Even with the weekend's past snowstorm blowing through Rockport, Maine, New England’s fishing community came together to discuss policy, new regulations, and their fishing heritage. When the hotel rooms were open for reservations, the forum sold out in about a week and a half. People of the local fishing communities were just itching to get back to the annual festivities of the Maine Fishermen’s Forum (MFF).
We were able to celebrate Chilloa Young’s 25 years of hard work organizing the MFF. Young served on the board for years before taking on the role as coordinator. Though this was her last year before retirement, all guests were able to give Young well wishes and welcome the new executive director, Kathleen Gilbert.
This weekend was full steam ahead for some arriving Wednesday evening to attend the early Thursday morning seminars. This included an all-day seminar focused on fisheries engagement in offshore wind development. (MFF will post all seminars after the weekend.) I arrived Thursday evening just in time for the seafood reception. All food served at dinner was donated by local farms, fishermen, aquaculturists, and other businesses that buy directly from the boat. MFF board president Steve Train facilitated the silent auction that was open throughout the buffet-style dinner. The money raised during the auction was donated to this year’s eight scholarship winners.
Adding to the toolbox
Friday morning consisted of more seminars, including the Maine Lobstermen’s Association 69th annual meeting. People from the MLA board, lobster dealers, fishing families, and scientists all congregated to hear this past year’s updates. These updates were on offshore wind development concerns and on the legal process of regulations that Maine lobstermen must follow regarding North Atlantic right whales.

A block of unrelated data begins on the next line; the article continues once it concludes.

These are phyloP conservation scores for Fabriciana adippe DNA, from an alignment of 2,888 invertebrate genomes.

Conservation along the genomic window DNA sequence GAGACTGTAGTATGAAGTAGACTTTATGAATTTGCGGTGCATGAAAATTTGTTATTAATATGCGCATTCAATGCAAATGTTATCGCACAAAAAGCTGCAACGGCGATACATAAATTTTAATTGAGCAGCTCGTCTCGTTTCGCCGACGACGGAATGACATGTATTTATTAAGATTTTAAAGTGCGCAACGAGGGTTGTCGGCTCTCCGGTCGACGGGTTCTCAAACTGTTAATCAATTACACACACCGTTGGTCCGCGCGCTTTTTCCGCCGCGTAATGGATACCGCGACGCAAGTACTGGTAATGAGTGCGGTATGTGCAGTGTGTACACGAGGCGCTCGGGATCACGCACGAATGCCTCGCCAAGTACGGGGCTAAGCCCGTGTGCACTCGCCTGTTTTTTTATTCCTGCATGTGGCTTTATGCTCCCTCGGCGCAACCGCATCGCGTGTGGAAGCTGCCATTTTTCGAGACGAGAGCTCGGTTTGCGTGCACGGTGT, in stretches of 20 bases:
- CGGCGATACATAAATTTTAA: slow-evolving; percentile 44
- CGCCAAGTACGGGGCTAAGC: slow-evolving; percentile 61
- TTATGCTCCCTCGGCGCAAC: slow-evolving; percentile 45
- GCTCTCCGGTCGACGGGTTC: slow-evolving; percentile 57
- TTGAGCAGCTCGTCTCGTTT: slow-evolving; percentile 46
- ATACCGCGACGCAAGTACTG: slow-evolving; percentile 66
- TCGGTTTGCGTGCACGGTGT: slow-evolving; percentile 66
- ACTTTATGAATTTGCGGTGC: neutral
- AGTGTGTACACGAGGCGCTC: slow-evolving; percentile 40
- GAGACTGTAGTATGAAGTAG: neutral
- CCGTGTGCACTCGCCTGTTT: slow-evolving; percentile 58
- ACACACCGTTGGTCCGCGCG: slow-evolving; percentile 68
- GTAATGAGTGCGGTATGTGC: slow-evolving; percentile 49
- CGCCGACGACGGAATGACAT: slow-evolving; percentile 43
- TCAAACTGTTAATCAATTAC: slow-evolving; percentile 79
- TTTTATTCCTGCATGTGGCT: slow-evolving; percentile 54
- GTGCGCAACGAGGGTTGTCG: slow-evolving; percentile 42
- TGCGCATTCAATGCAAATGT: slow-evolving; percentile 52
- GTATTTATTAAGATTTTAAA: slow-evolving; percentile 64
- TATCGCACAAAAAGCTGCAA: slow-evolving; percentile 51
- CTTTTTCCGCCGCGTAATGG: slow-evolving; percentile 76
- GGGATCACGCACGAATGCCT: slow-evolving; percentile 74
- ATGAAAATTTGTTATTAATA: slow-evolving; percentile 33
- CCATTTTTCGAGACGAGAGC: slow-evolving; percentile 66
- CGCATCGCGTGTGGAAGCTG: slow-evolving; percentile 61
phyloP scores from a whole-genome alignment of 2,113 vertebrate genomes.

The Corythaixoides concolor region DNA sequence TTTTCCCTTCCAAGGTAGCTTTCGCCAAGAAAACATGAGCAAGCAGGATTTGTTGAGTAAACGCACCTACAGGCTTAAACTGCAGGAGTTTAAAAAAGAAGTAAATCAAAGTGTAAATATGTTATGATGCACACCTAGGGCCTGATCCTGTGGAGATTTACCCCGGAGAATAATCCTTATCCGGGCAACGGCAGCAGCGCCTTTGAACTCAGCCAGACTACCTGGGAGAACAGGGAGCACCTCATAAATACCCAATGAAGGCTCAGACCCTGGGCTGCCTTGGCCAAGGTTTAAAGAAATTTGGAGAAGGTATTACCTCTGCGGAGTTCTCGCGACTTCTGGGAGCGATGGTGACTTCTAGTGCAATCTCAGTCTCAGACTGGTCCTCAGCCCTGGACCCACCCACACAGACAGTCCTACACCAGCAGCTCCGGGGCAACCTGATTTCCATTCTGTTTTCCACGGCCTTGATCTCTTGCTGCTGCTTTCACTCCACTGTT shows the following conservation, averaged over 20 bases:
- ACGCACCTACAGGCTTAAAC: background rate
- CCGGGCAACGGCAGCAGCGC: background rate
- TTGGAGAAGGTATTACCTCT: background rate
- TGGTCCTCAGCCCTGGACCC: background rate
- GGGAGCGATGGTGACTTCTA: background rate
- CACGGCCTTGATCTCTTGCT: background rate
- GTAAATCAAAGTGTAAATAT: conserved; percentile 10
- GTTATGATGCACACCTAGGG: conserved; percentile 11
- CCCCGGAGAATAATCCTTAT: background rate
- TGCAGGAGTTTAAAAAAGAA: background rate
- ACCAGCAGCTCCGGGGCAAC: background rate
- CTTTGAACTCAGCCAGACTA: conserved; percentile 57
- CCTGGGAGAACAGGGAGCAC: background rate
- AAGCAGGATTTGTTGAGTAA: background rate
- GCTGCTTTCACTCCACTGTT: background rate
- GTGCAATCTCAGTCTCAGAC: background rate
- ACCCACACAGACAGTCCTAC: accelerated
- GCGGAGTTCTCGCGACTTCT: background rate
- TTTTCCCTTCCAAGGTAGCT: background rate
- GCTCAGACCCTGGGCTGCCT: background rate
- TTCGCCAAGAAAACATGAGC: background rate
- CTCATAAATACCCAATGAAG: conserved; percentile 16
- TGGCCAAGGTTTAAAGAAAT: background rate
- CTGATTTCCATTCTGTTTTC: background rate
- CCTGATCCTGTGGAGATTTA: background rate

Executive director Patrice McCaron said that the MLA will be working on innovative gear solutions, saying, “we must add something to the toolbox that we don’t already have now.” The MLA has raised $2.5 million towards their $10 million goal and will continue to keep fighting. MLA president Kristan Porter introduced the new COO, Amber Jean-Nickel, who is eager to stand with the MLA and save Maine lobstermen.
Graying of the Fleet
The graying of the fleet is quite literally the number of gray hairs we have out on the water now. The average age of New England groundfish and lobster captains is over 55 years old. Passing on the traditions in fishing families has dramatically decreased due to the number of changes in the fishing industries. Though there is an opportunity for the older generation to show people the ropes, the number of student licenses has declined.
During this seminar, Training the Next Generation of Fishermen, many local New England organizations such as, New England Young Fishermen’s Alliance, NOAA and Maine Sea Grant, Eastern Maine Skippers, and Marine Resource Education Program (MREP) spoke on how they are trying to integrate the younger generation into the fishing industry.
The reality of getting youngsters involved is complicated. It is much more extensive than just jumping on a skiff and fishing. The future for some fisheries is unknown and access to permits and licenses is expensive. The Young Fishermen’s Development Act of 2020 was put in place to address the Graying of the Fleet and provide training, education, outreach, and technical assistance. This act provides a federal grant to winning applicants to put towards all fishing and boat needs, excluding harvesting rights, quota, and licenses.